9. Nutrition In Humans

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  • very interesting slides.. but at times it lacks clear diagrams on digestion... example specificity.. ex digestion of fats where it starts... what is the importance of bile in the digestion of fat..
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  • @maroo7a you must sign up the acount first .=)
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  • i need it why cant i save it :( pleaseee i have my exam after one day :(
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  • 1. 9.1 Composition of Food Today’s Learning Objectives:  Name the five main food groups  Name the main types of carbohydrate found in food.  Name the chemical elements present in carbohydrate, protein and fat.  Name the molecular units from which carbohydrates are made up.  Name the molecular units from which proteins are made up.  Name the molecular units from which fats are made up.  State how the units of carbohydrate, protein and fat are joined together.
  • 2. • The three main food groups are …? Carbohydrates Proteins Fats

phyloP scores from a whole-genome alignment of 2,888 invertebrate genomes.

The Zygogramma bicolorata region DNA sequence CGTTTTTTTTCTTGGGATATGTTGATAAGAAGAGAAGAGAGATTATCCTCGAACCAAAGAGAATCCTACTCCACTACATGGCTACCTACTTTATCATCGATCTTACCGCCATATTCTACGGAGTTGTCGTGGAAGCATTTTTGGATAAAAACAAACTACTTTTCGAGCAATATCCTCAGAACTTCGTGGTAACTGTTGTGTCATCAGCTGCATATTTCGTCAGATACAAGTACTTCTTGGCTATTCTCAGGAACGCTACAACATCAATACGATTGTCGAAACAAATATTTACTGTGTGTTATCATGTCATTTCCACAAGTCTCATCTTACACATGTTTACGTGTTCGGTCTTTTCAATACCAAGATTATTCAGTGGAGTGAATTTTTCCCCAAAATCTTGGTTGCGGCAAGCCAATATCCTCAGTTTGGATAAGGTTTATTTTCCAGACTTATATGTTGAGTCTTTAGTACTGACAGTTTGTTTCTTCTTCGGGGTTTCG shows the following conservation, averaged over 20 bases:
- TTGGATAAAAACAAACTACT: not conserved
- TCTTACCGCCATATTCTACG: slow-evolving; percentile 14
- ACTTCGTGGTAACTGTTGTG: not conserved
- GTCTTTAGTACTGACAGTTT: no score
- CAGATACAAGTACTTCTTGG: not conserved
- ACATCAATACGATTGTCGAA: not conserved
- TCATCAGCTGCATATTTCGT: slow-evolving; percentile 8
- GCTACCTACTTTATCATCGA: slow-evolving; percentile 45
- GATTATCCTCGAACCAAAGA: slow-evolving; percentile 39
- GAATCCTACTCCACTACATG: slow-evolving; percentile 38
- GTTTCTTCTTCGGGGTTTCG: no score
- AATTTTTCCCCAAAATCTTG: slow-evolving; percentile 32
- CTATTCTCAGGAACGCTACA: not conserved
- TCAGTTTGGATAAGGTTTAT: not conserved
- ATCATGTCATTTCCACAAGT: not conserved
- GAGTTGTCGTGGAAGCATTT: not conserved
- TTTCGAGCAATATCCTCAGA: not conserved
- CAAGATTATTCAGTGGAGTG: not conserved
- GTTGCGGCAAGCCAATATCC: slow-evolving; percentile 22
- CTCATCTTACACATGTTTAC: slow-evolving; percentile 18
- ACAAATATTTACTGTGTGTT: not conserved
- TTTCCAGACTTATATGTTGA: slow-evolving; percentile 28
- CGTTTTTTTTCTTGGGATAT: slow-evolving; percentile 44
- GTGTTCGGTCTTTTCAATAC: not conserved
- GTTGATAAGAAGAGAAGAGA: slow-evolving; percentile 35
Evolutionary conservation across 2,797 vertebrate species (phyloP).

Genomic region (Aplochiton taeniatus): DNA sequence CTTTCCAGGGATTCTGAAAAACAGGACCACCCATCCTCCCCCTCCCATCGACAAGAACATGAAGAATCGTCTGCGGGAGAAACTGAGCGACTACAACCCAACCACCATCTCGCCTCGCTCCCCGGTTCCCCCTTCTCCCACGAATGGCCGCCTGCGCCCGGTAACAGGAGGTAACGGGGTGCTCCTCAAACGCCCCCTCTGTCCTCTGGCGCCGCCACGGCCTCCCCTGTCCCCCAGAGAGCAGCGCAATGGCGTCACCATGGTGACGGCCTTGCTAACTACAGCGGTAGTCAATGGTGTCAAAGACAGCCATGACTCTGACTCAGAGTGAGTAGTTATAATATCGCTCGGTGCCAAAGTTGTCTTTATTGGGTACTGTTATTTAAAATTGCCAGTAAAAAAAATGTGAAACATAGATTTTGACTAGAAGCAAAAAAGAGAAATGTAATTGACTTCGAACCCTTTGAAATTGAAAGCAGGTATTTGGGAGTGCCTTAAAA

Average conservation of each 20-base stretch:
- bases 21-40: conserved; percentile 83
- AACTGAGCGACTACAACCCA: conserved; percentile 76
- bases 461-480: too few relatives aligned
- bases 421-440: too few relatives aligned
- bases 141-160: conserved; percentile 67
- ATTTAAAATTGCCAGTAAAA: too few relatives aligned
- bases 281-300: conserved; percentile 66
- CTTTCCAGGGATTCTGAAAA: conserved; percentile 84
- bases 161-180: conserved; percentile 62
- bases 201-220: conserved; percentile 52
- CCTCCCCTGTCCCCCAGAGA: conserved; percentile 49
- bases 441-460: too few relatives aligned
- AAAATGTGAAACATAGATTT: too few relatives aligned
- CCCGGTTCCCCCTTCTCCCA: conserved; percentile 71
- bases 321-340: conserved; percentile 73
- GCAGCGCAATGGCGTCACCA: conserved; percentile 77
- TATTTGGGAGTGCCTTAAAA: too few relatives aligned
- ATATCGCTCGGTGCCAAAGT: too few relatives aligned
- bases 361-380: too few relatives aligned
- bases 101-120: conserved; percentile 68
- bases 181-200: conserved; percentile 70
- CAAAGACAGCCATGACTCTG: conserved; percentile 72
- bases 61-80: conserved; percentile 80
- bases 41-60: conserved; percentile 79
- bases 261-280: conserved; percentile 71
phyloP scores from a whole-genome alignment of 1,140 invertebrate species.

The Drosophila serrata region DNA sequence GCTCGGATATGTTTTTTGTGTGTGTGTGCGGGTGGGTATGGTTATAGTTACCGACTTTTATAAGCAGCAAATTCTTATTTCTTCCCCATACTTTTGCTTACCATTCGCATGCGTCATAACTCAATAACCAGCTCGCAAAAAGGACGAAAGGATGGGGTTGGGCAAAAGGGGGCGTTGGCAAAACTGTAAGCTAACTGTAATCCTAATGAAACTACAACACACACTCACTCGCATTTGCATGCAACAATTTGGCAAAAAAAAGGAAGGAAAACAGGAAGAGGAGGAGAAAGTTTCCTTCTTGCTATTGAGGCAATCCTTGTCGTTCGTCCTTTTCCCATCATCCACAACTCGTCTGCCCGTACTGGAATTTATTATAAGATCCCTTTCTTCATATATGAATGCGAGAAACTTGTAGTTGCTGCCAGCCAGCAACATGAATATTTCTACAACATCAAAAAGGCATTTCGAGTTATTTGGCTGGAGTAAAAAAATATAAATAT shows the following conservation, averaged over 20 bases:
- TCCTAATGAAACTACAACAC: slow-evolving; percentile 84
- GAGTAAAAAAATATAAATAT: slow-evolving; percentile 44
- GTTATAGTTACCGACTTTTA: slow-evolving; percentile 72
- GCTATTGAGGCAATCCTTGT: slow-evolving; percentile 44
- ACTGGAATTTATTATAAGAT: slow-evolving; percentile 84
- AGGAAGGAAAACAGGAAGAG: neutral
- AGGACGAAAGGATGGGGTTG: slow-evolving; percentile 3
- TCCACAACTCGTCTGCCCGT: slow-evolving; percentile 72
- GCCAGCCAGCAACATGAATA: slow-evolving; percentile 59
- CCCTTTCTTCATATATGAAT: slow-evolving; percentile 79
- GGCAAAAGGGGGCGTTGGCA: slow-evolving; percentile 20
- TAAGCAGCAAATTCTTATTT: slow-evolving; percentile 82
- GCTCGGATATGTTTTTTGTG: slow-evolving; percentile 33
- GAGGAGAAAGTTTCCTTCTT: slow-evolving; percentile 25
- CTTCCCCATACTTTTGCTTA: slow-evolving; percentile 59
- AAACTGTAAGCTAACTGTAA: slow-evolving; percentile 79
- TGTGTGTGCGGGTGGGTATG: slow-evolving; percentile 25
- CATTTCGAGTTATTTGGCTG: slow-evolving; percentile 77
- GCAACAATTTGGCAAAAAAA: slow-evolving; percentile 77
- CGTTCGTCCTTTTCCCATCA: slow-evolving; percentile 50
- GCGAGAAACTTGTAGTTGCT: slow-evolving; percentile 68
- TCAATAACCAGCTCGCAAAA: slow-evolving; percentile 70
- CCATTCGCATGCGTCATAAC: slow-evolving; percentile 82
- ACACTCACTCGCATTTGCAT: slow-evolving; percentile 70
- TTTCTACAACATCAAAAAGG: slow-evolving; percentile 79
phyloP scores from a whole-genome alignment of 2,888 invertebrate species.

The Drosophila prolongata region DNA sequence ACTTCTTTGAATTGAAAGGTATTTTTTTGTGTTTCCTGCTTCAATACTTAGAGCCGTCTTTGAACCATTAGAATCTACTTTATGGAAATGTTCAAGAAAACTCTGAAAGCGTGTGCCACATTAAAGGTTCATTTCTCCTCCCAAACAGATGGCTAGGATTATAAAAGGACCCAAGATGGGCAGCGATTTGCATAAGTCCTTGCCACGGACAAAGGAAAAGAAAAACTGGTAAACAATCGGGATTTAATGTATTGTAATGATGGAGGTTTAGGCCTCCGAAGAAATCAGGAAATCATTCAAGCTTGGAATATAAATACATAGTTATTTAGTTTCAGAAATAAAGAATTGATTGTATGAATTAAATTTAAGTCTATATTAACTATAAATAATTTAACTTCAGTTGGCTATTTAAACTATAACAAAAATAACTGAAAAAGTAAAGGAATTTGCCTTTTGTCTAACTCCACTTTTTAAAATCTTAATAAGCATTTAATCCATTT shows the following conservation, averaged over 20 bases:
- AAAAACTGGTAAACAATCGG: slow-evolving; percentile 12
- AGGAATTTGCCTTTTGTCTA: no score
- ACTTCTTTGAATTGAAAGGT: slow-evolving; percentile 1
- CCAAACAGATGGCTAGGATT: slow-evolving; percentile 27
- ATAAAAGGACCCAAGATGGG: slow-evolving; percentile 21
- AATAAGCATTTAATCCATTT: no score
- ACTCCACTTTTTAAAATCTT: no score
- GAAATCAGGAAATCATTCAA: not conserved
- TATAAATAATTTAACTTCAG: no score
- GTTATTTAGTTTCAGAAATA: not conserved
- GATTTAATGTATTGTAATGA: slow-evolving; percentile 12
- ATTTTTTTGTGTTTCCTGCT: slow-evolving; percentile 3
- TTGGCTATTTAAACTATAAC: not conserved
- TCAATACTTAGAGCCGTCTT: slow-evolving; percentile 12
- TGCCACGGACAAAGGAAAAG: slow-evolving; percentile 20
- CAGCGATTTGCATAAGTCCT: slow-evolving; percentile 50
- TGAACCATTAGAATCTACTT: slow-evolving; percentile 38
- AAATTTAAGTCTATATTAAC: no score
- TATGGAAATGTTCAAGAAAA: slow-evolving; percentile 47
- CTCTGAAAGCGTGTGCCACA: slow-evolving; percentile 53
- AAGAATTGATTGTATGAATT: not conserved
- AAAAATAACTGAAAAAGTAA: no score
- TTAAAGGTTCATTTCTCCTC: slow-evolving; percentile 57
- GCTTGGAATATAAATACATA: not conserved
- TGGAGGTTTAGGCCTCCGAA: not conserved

• 3. Carbohydrates G G G G G G Starch (insoluble) G G GG G G G Maltose (soluble) Glucose (soluble)
  • 4. Fats and Oils Fatty Acid Fatty Acid Fatty Acid Glycerol Fat Molecule
  • 5. Proteins Protein (insoluble) Peptides Amino acids (soluble)
  • 6. nn Food Groups Growth and repair Energy Energy/ stored energy Use Diagram Amino Acids Fatty acids & glycerol Glucose/Maltose molecules Basic Units Carbon Hydrogen Oxygen Nitrogen Carbon Hydrogen Oxygen Carbon Hydrogen Oxygen Elements Present ProteinsFatsCarbohydrates nn
  • 7. 9.2 Alimentary Canal Today’s Learning Objectives:  Identify the associated organs of the alimentary canal.  Describe the role of the mouth in the mechanical breakdown of food.  Describe the role of saliva in aiding swallowing.  Describe peristalsis in the oesophagus and state its role.  Describe the action of the muscles of the stomach and explain their function.
  • 8. Mouth Salivary Gland Liver Stomach Large Intestine Small Intestine Anus Rectum Pancreas Gall Bladder Oesophagus Tongue
  • 9. Peristalsis  Takes place along the whole length of the gut from mouth to anus, to move food through the gut. Layers of muscle Contraction of muscle Relaxation of muscle Direction of movement